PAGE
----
Nathan Tabor

"The first national Thanksgiving was proclaimed in 1789 by President George Washington, but after Washington, national Thanksgiving proclamations were sporadic; most official Thanksgiving observances occurred at the state level. In fact, by 1815, state governments had issued no less than 1,400 official prayer proclamations, almost half of which were for days of thanksgiving and prayer," said Barton (http://www.wallbuilders.com/).

Barton points out: "In the first half of the nineteenth century, Mrs. Sarah Josepha Hale, the editor of Godey's Lady's Book (a popular lady's books containing poetry, art work, and articles by America's leading authors) began to lobby for a national Day of Thanksgiving. F or nearly three decades, she contacted president after president until Abraham Lincoln responded in 1863 by setting aside the last Thursday of that November.

"Over the next seventy-five years, presidents faithfully followed Lincoln's precedent, annually declaring a national Thanksgiving Day, but the date of the celebrations varied widely from proclamation to proclamation. In 1933, President Franklin D. Roosevelt celebrated Thanksgiving on the fourth Thursday of November and maintained that date year by year throughout his presidency. In 1941, Congress permanently established the fourth Thursday in November as the national Thanksgiving holiday."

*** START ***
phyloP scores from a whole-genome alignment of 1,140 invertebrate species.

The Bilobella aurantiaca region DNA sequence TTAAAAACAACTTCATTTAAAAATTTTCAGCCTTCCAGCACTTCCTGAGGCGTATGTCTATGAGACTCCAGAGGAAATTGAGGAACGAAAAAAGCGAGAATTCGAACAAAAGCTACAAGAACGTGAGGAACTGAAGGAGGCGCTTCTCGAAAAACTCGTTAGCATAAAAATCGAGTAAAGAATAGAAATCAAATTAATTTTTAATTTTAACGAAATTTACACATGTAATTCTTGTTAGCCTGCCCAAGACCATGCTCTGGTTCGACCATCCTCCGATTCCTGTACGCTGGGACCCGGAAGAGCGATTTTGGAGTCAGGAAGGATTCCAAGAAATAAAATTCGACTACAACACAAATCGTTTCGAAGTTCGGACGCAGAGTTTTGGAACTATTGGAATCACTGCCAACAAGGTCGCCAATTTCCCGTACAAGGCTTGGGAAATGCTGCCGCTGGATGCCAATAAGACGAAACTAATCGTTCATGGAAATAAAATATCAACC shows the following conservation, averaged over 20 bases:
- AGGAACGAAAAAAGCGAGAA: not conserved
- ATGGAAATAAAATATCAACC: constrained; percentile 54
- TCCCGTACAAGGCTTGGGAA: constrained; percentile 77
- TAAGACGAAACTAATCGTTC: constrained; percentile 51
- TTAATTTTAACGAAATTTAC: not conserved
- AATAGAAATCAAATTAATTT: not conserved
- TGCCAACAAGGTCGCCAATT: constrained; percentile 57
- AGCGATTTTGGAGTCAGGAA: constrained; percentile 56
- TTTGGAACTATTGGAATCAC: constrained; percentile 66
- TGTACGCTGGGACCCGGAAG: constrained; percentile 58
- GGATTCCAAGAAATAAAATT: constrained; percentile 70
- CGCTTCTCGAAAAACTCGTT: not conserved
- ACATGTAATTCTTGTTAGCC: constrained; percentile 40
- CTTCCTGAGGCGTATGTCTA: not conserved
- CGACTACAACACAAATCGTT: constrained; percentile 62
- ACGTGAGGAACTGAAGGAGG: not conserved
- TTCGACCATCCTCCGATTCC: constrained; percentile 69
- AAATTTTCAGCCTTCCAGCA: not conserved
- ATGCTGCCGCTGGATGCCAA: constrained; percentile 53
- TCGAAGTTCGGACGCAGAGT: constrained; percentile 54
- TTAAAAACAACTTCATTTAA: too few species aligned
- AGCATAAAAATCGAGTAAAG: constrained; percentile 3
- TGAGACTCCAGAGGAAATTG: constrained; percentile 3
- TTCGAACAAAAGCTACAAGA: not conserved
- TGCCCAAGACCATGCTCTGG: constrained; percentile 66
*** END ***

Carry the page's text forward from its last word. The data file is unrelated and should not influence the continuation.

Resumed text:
When President Barack Obama and his cheerleaders on the left tell Americans that their nation is not a Christian one, perhaps they'd be better served if they read a little unadulterated and non-politically correct American history. They will undoubtedly find numerous references to God, His blessings and His mercy. Perhaps what this nation needs is a revival of the true celebration of Thanksgiving Day.


Nathan Tabor

Nathan Tabor organizes and educates Christians on their role in Politics.
 
TOWNHALL DAILY: Be the first to read Nathan Tabor's column. Sign up today and receive Townhall.com daily lineup delivered each morning to your inbox.